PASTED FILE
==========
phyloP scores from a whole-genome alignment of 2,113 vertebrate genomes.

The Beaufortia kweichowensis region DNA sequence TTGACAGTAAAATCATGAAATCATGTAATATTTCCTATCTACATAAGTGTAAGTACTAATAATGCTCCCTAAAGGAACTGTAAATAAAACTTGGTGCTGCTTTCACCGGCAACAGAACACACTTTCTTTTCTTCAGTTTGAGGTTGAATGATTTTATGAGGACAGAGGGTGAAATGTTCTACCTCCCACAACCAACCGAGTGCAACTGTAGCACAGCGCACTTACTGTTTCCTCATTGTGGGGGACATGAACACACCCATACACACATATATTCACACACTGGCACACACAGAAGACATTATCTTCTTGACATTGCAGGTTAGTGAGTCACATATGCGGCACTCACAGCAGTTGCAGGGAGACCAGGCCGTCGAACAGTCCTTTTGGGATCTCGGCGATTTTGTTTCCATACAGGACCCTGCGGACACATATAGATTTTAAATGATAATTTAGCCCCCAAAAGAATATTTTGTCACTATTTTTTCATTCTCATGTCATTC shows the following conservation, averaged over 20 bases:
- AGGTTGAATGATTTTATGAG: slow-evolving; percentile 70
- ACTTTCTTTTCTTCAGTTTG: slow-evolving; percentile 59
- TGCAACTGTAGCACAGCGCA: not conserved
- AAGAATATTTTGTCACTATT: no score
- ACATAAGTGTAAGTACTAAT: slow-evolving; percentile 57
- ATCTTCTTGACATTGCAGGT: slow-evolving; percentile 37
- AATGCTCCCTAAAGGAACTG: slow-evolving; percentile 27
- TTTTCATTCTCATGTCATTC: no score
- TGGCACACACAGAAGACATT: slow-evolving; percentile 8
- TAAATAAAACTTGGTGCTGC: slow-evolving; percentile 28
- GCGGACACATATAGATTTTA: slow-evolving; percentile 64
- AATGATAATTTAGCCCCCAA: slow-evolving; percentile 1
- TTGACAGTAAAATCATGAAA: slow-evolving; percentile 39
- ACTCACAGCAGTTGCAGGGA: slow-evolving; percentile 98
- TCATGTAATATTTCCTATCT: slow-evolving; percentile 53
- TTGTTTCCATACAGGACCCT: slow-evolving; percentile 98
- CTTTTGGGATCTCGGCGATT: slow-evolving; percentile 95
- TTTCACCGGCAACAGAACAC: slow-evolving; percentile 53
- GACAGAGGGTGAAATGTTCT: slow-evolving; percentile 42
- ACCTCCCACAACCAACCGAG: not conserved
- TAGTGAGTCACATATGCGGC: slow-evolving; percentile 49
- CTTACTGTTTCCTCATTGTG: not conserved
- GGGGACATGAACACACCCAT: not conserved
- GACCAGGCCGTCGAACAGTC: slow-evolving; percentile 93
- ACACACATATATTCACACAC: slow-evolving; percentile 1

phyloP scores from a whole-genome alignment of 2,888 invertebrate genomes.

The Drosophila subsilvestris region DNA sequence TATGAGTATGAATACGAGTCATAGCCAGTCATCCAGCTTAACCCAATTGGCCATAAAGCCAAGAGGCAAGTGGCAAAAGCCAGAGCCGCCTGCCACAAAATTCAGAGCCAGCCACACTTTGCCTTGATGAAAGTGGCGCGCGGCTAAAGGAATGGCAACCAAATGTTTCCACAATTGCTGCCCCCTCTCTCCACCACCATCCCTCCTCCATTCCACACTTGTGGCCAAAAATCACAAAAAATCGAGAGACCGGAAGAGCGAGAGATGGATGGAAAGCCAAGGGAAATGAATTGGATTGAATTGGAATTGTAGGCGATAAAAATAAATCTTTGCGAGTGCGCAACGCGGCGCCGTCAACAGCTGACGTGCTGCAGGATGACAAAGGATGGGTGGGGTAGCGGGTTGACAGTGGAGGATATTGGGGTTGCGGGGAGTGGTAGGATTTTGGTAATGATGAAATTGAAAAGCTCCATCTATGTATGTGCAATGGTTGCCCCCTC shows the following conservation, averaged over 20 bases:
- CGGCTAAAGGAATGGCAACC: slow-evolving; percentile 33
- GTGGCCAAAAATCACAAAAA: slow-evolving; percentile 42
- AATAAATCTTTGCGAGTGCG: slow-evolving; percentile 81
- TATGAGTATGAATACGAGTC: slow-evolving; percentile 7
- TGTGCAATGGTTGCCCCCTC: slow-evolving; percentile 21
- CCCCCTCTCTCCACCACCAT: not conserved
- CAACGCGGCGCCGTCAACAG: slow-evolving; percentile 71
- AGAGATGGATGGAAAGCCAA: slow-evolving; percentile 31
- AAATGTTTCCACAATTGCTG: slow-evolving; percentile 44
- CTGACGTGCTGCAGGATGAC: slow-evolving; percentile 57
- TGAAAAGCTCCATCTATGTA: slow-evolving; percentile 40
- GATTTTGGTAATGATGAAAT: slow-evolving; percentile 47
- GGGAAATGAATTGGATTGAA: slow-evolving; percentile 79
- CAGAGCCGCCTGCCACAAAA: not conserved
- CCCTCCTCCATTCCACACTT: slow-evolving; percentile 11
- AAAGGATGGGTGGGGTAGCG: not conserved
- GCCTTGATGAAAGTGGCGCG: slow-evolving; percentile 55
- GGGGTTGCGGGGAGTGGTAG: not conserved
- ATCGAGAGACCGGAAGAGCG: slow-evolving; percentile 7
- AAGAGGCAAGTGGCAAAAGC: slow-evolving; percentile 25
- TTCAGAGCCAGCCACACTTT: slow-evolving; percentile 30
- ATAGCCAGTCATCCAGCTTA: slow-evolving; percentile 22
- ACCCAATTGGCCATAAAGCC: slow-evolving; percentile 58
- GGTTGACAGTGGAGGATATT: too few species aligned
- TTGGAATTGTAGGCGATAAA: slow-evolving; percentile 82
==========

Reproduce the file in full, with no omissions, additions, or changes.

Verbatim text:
phyloP scores from a whole-genome alignment of 2,113 vertebrate genomes.

The Beaufortia kweichowensis region DNA sequence TTGACAGTAAAATCATGAAATCATGTAATATTTCCTATCTACATAAGTGTAAGTACTAATAATGCTCCCTAAAGGAACTGTAAATAAAACTTGGTGCTGCTTTCACCGGCAACAGAACACACTTTCTTTTCTTCAGTTTGAGGTTGAATGATTTTATGAGGACAGAGGGTGAAATGTTCTACCTCCCACAACCAACCGAGTGCAACTGTAGCACAGCGCACTTACTGTTTCCTCATTGTGGGGGACATGAACACACCCATACACACATATATTCACACACTGGCACACACAGAAGACATTATCTTCTTGACATTGCAGGTTAGTGAGTCACATATGCGGCACTCACAGCAGTTGCAGGGAGACCAGGCCGTCGAACAGTCCTTTTGGGATCTCGGCGATTTTGTTTCCATACAGGACCCTGCGGACACATATAGATTTTAAATGATAATTTAGCCCCCAAAAGAATATTTTGTCACTATTTTTTCATTCTCATGTCATTC shows the following conservation, averaged over 20 bases:
- AGGTTGAATGATTTTATGAG: slow-evolving; percentile 70
- ACTTTCTTTTCTTCAGTTTG: slow-evolving; percentile 59
- TGCAACTGTAGCACAGCGCA: not conserved
- AAGAATATTTTGTCACTATT: no score
- ACATAAGTGTAAGTACTAAT: slow-evolving; percentile 57
- ATCTTCTTGACATTGCAGGT: slow-evolving; percentile 37
- AATGCTCCCTAAAGGAACTG: slow-evolving; percentile 27
- TTTTCATTCTCATGTCATTC: no score
- TGGCACACACAGAAGACATT: slow-evolving; percentile 8
- TAAATAAAACTTGGTGCTGC: slow-evolving; percentile 28
- GCGGACACATATAGATTTTA: slow-evolving; percentile 64
- AATGATAATTTAGCCCCCAA: slow-evolving; percentile 1
- TTGACAGTAAAATCATGAAA: slow-evolving; percentile 39
- ACTCACAGCAGTTGCAGGGA: slow-evolving; percentile 98
- TCATGTAATATTTCCTATCT: slow-evolving; percentile 53
- TTGTTTCCATACAGGACCCT: slow-evolving; percentile 98
- CTTTTGGGATCTCGGCGATT: slow-evolving; percentile 95
- TTTCACCGGCAACAGAACAC: slow-evolving; percentile 53
- GACAGAGGGTGAAATGTTCT: slow-evolving; percentile 42
- ACCTCCCACAACCAACCGAG: not conserved
- TAGTGAGTCACATATGCGGC: slow-evolving; percentile 49
- CTTACTGTTTCCTCATTGTG: not conserved
- GGGGACATGAACACACCCAT: not conserved
- GACCAGGCCGTCGAACAGTC: slow-evolving; percentile 93
- ACACACATATATTCACACAC: slow-evolving; percentile 1

phyloP scores from a whole-genome alignment of 2,888 invertebrate genomes.

The Drosophila subsilvestris region DNA sequence TATGAGTATGAATACGAGTCATAGCCAGTCATCCAGCTTAACCCAATTGGCCATAAAGCCAAGAGGCAAGTGGCAAAAGCCAGAGCCGCCTGCCACAAAATTCAGAGCCAGCCACACTTTGCCTTGATGAAAGTGGCGCGCGGCTAAAGGAATGGCAACCAAATGTTTCCACAATTGCTGCCCCCTCTCTCCACCACCATCCCTCCTCCATTCCACACTTGTGGCCAAAAATCACAAAAAATCGAGAGACCGGAAGAGCGAGAGATGGATGGAAAGCCAAGGGAAATGAATTGGATTGAATTGGAATTGTAGGCGATAAAAATAAATCTTTGCGAGTGCGCAACGCGGCGCCGTCAACAGCTGACGTGCTGCAGGATGACAAAGGATGGGTGGGGTAGCGGGTTGACAGTGGAGGATATTGGGGTTGCGGGGAGTGGTAGGATTTTGGTAATGATGAAATTGAAAAGCTCCATCTATGTATGTGCAATGGTTGCCCCCTC shows the following conservation, averaged over 20 bases:
- CGGCTAAAGGAATGGCAACC: slow-evolving; percentile 33
- GTGGCCAAAAATCACAAAAA: slow-evolving; percentile 42
- AATAAATCTTTGCGAGTGCG: slow-evolving; percentile 81
- TATGAGTATGAATACGAGTC: slow-evolving; percentile 7
- TGTGCAATGGTTGCCCCCTC: slow-evolving; percentile 21
- CCCCCTCTCTCCACCACCAT: not conserved
- CAACGCGGCGCCGTCAACAG: slow-evolving; percentile 71
- AGAGATGGATGGAAAGCCAA: slow-evolving; percentile 31
- AAATGTTTCCACAATTGCTG: slow-evolving; percentile 44
- CTGACGTGCTGCAGGATGAC: slow-evolving; percentile 57
- TGAAAAGCTCCATCTATGTA: slow-evolving; percentile 40
- GATTTTGGTAATGATGAAAT: slow-evolving; percentile 47
- GGGAAATGAATTGGATTGAA: slow-evolving; percentile 79
- CAGAGCCGCCTGCCACAAAA: not conserved
- CCCTCCTCCATTCCACACTT: slow-evolving; percentile 11
- AAAGGATGGGTGGGGTAGCG: not conserved
- GCCTTGATGAAAGTGGCGCG: slow-evolving; percentile 55
- GGGGTTGCGGGGAGTGGTAG: not conserved
- ATCGAGAGACCGGAAGAGCG: slow-evolving; percentile 7
- AAGAGGCAAGTGGCAAAAGC: slow-evolving; percentile 25
- TTCAGAGCCAGCCACACTTT: slow-evolving; percentile 30
- ATAGCCAGTCATCCAGCTTA: slow-evolving; percentile 22
- ACCCAATTGGCCATAAAGCC: slow-evolving; percentile 58
- GGTTGACAGTGGAGGATATT: too few species aligned
- TTGGAATTGTAGGCGATAAA: slow-evolving; percentile 82